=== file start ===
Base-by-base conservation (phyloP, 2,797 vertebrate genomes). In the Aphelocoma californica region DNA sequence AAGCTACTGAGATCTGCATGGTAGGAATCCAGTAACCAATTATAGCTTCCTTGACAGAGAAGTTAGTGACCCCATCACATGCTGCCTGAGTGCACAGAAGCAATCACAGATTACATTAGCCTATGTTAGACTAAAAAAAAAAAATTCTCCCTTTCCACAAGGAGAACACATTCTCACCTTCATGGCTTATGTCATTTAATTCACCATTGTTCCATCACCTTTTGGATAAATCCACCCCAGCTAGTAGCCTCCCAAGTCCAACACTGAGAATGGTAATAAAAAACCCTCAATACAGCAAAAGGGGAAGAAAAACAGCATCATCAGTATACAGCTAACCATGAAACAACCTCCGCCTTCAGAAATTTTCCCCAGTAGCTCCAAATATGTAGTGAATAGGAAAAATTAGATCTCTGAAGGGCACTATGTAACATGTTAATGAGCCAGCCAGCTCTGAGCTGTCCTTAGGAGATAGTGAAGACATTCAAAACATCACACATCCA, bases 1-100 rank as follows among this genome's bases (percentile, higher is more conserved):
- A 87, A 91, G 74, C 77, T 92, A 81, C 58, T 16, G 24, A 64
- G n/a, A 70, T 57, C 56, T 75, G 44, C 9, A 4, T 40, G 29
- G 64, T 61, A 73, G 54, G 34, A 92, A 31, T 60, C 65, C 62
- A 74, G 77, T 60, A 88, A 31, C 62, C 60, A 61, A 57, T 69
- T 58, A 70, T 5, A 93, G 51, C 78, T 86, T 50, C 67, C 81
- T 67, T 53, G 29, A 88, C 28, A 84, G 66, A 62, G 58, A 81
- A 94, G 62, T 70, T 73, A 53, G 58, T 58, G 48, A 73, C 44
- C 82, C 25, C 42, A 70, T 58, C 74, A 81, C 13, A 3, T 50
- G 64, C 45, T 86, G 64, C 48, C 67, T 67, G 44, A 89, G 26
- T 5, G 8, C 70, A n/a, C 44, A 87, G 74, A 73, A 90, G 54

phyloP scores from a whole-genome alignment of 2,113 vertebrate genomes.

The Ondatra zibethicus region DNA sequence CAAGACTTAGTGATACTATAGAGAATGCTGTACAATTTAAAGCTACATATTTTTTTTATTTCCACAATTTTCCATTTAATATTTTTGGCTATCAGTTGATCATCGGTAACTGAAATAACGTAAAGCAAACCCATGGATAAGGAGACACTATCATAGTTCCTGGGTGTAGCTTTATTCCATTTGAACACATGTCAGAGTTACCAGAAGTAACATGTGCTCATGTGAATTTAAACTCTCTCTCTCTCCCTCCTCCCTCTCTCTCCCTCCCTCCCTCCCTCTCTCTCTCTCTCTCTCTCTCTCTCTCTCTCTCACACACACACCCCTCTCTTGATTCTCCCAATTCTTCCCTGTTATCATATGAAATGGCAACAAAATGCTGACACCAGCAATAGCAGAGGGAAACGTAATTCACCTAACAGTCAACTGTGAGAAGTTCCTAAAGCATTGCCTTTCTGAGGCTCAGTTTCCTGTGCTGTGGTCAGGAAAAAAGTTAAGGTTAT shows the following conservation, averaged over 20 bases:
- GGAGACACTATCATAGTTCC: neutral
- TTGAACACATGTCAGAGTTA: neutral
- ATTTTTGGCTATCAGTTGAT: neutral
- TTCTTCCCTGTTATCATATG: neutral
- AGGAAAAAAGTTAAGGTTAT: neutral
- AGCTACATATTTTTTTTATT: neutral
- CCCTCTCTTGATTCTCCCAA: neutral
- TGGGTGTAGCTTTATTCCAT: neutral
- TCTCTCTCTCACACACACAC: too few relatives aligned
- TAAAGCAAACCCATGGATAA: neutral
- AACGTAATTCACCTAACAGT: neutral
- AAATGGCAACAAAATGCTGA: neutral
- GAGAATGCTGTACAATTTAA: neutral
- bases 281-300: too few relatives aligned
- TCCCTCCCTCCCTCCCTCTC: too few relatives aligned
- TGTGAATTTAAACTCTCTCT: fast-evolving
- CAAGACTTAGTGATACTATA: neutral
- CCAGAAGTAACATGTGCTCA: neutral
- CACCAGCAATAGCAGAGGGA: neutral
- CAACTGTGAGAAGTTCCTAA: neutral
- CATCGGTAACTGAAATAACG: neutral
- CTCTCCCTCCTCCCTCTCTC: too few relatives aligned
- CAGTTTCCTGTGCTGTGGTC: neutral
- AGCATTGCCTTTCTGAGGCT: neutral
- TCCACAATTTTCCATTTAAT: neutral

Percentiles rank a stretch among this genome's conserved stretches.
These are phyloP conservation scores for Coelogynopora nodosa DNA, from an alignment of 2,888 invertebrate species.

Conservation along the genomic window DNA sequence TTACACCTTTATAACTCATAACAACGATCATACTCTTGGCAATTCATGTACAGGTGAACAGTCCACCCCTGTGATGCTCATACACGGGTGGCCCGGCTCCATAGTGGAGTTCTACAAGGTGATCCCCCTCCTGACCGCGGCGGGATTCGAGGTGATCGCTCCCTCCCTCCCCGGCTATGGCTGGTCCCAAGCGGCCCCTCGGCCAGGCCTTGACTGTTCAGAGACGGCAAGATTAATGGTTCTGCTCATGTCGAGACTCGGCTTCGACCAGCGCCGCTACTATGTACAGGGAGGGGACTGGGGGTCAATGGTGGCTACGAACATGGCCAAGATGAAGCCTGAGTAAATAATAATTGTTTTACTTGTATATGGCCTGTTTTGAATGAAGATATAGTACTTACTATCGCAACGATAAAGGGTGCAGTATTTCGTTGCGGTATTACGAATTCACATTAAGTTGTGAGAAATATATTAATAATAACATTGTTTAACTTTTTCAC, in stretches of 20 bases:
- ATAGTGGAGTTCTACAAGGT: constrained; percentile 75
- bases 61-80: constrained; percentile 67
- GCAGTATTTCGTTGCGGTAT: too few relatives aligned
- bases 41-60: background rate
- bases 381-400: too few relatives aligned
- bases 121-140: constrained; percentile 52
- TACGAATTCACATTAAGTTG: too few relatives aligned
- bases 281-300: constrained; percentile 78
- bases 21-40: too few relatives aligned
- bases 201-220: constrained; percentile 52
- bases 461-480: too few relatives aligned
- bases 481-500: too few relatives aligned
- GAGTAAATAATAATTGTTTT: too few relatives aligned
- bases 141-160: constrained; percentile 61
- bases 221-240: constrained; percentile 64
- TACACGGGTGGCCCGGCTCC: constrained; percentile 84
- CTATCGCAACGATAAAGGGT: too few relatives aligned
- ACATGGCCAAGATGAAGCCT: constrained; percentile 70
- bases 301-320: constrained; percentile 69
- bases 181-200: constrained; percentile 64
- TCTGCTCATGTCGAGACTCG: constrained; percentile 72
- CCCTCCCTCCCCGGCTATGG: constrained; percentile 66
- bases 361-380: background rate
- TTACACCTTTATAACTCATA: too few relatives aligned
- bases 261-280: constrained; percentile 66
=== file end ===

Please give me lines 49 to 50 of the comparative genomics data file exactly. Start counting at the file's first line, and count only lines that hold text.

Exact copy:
- bases 281-300: constrained; percentile 78
- bases 21-40: too few relatives aligned